Now, I only ever play in home games, but I’m thrilled for this avenue for more people to discover the wonders of Midgard, so no complaints here. But I’ll be looking at Warduke’s first adventures as relates to my own in-home play. And with that, I’d recommend everyone at least download the FREE Primer and Campaign Guide. The Primer is a nice two-page summation of the world of Midgard in general and the Northlands in specific. It lifts and summarizes heavily from the Midgard Worldbook but does it well enough and succinctly enough that I’d probably hand it out before beginning a Northlands campaign. (And if you are like me, getting your players to read anything is difficult, so two pages sounds wonderful.) The Campaign Guide is, obviously, by its nature most relevant to those looking at organized play in stores and conventions, but it was instructive to me as someone who has never played in those venues to get a handle on how they work. (Interestingly, it informs us that Midgard Chronicles will be referencing the Sword Coast Adventurer’s Guide and Xanathar’s Guide to Everything in addition the Player’s Handbook, Midgard Worldbook, Midgard Hero’s Handbook, and Margreve Player’s Guide.) Even while the focus is not for me, I found some useful ideas in the Campaign Guide. Players are allotted 366 adventuring days (or ADs) on the real-world January first, and they can spend these on Downtime Activities their character undertakes between sessions. As someone who runs, oh, currently five different campaigns in two different worlds and who finds the “one day of real time equals two days on the Midgard calendar” suggestion therefore somewhat hampering, I’m wondering if I could use the AD system in my home games. I also really appreciate the handy little chart “Gold Expenditure Maximum”—essentially the maximum amount of gold you can spend on a single item as limited by the size of the settlement that you are in. That’s super useful.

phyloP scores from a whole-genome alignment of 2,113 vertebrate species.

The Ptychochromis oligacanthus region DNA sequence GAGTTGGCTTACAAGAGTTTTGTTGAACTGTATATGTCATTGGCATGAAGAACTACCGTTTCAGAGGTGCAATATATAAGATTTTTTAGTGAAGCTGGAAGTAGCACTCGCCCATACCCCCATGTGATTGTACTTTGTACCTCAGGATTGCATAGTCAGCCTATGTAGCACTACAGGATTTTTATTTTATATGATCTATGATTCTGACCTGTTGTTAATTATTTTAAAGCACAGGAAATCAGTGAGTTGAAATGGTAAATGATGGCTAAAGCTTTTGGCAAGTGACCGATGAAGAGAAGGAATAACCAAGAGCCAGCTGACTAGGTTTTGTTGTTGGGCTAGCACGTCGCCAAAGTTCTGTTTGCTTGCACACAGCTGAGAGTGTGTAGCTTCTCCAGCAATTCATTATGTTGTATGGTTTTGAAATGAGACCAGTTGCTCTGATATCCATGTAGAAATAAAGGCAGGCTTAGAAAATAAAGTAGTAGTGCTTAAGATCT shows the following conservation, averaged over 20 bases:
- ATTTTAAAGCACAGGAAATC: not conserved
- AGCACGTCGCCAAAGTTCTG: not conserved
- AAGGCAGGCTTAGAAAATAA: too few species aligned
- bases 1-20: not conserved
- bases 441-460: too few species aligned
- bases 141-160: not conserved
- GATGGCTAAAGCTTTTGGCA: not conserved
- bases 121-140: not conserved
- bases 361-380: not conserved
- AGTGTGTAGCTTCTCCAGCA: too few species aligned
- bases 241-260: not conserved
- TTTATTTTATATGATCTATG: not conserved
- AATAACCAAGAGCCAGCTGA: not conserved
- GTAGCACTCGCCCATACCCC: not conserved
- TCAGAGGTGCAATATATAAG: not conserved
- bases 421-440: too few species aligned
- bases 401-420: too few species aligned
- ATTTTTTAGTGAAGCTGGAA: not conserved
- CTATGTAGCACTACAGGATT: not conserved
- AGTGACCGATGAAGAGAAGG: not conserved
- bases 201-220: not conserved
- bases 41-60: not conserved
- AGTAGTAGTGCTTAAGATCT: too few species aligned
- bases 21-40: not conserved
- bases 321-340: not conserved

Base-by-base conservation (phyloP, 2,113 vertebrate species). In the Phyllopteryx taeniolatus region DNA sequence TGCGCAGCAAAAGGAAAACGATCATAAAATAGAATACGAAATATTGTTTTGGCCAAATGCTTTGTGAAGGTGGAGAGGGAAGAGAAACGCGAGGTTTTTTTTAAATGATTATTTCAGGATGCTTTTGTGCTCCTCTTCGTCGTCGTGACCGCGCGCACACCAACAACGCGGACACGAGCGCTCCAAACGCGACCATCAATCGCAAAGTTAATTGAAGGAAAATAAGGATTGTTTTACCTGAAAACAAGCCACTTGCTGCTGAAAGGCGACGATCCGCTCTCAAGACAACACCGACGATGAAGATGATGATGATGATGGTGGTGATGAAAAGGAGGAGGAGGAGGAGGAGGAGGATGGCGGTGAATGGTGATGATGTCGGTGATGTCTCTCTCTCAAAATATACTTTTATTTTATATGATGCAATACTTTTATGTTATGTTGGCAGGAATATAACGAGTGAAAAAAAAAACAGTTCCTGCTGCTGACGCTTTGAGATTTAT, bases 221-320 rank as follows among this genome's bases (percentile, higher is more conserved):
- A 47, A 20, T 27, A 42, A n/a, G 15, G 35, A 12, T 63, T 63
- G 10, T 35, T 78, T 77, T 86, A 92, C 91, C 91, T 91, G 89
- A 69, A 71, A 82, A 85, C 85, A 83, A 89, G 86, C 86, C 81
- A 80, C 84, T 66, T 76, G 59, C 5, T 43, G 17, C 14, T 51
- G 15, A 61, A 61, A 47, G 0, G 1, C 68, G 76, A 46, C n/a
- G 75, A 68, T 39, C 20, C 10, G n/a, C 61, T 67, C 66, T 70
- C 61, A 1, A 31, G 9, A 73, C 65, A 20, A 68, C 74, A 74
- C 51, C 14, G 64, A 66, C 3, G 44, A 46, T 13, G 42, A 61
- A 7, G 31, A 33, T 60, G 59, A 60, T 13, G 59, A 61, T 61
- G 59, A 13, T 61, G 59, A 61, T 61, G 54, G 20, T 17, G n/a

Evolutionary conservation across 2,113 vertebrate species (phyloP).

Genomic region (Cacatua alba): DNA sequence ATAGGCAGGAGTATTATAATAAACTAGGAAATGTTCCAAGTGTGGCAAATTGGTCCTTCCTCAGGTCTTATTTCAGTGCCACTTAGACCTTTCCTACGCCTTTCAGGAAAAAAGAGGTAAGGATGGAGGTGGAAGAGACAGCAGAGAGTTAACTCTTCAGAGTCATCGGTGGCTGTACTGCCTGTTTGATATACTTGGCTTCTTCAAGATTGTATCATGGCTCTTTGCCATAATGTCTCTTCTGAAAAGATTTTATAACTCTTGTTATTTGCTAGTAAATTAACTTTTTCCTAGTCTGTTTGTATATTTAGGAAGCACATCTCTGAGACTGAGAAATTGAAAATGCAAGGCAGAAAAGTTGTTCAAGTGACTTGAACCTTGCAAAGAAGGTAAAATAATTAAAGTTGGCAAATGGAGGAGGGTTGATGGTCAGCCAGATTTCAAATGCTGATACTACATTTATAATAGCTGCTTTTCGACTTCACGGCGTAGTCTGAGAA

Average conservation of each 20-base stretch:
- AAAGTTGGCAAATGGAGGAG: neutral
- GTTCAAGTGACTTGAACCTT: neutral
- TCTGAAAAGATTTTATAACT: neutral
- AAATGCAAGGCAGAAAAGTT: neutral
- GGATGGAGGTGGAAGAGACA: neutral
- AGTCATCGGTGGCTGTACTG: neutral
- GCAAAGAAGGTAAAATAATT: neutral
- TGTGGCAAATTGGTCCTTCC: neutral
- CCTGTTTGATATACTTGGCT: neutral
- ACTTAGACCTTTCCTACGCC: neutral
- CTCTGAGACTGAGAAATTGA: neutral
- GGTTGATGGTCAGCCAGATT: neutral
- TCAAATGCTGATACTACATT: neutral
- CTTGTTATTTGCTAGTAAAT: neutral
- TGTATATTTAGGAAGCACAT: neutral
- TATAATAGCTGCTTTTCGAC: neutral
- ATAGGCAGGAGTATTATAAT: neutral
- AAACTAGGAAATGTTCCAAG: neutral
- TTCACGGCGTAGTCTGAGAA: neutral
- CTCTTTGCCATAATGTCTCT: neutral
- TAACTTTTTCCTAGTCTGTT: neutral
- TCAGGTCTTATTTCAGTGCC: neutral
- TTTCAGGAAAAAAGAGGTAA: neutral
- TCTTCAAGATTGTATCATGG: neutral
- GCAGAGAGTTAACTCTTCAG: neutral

But of course, the real question worth asking is what are the adventures and are they any good. There are two up on the store now: “Interpolation”by Benjamin L. Eastman and Brennan Greene and “Fylgyja” by Matthew Dunn and Anthony Keller. “Interpolation” is an introductory adventure for characters level 1–4. With SPOILER WARNINGS in full effect, let’s take a look: